4 Ways to Reduce Mobile Data Usage on Android

As unfortunate as it may be, most data plans aren’t unlimited. This means smartphone users run the risk of racking up huge fees if they use up too much mobile data while away from a Wi-Fi connection. Fortunately there are many ways people can reduce mobile data usage and the amount they consume. Here are a number of apps and options to consider when trying to cut down on data usage.

There are many web browsers available for Android, but most of them don’t do anything to reduce how much data each webpage requires. The Opera Mini mobile browser does. It compresses sites before they appear, resulting in less strain on the mobile network and faster browsing. The downside is that compression can have an effect on the quality of images, though how noticeable this is depends on the size of your screen and how picky you are about these things.


Chrome also offers this feature now, but it’s disabled by default. At least you only have to make a quick trip into the browser’s settings to turn it on. Just look for the “Preloaded webpages Reduce data usage” option tucked away under “Bandwidth management.”


While browsers can cut down on how much data they consume, there is a downside. They don’t affect the many other apps that also pull down information from mobile networks. Onavo Extend is an Android app that compresses all data, not just the stuff pulled in by web browsers. It does this by sending webpages to its servers first, where the information is compressed before being sent to your phone. This allows you to keep using whichever apps you wish without having to change your habits all that much. The app also comes with a widget, so you can keep monitoring from your homescreen.


Onavo Extend isn’t alone here. Opera Max, which is still currently in beta, offers to do the same thing. Just install the app to have it compress the pictures, video, and other data-heavy content that you want to view on your phone.


Another way to keep data usage down is to keep tabs on what is using data yourself. Modern versions of Android include a place for you to monitor data-consuming apps manually. It also lets you automatically disable data once you’ve crossed a certain threshold.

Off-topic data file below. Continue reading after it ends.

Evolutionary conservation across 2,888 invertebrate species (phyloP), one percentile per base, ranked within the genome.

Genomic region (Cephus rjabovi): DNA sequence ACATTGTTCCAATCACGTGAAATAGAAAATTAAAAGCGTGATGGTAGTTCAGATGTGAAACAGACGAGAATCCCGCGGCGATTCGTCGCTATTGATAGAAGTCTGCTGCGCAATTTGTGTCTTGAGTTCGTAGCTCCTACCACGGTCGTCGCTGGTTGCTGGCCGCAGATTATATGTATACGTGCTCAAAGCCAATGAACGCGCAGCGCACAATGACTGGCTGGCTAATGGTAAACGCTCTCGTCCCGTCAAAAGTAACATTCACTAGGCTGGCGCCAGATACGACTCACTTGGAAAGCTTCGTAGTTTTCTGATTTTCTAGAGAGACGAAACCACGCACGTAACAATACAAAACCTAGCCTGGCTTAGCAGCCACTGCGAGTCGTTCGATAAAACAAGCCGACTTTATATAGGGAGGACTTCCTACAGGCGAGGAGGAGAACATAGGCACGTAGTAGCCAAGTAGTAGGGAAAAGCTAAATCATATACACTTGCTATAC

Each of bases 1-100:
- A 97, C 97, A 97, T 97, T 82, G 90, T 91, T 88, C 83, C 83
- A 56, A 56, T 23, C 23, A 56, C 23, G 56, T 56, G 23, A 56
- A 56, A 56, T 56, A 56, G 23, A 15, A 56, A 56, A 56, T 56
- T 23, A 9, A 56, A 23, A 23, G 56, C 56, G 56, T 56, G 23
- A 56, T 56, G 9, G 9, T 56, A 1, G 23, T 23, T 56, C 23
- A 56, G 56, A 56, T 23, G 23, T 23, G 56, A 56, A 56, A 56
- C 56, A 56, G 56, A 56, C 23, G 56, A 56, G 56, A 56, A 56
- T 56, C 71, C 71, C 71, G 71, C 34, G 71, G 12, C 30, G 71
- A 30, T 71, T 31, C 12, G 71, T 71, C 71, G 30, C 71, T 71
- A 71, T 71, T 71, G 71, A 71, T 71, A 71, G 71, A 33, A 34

If you want more options, you can turn to third-party apps. Onavo Count is one such option. This app will let you keep track of how much each app has used, how long until your billing cycle ends, and how your usage compares to others.


Another option goes by the name of My Data Manager, and it does precisely what it says. It can present this information in a number of ways, and it offers alerts for when you’ve used more data than you want. This reminder might just be the incentive you need to disable data entirely.


There’s always another way to reduce data usage that may not be as immediately obvious as it sounds – don’t use it. Instead of using a free app with ads, look for those that don’t have any or consider paying to remove them. Instead of using Google Maps for navigation, try a free alternative such as NavFree or a paid one like Sygic that lets you save maps for offline use. Consider storing your music on internal memory or a microSD card instead of streaming it while out and about. Yes, there’s no way to browse the web or social networks without an Internet connection, but many other tasks don’t need to be such data hogs.

If you are wondering which games allow you to play offline, There is a section in the Play store that lists games that don’t require Internet connection.


These tools and techniques should help you avoid hiking up that monthly bill, but only if you’re careful and responsible. Compressing web traffic won’t do much good if you browse the internet twice as often to compensate. If you can wait until you’re connected to WiFi to do something, then wait. That alone is the single best move you can make. But that aside, this list should help.

If you have any other suggestions for data-conscious users, feel free to share them with us below.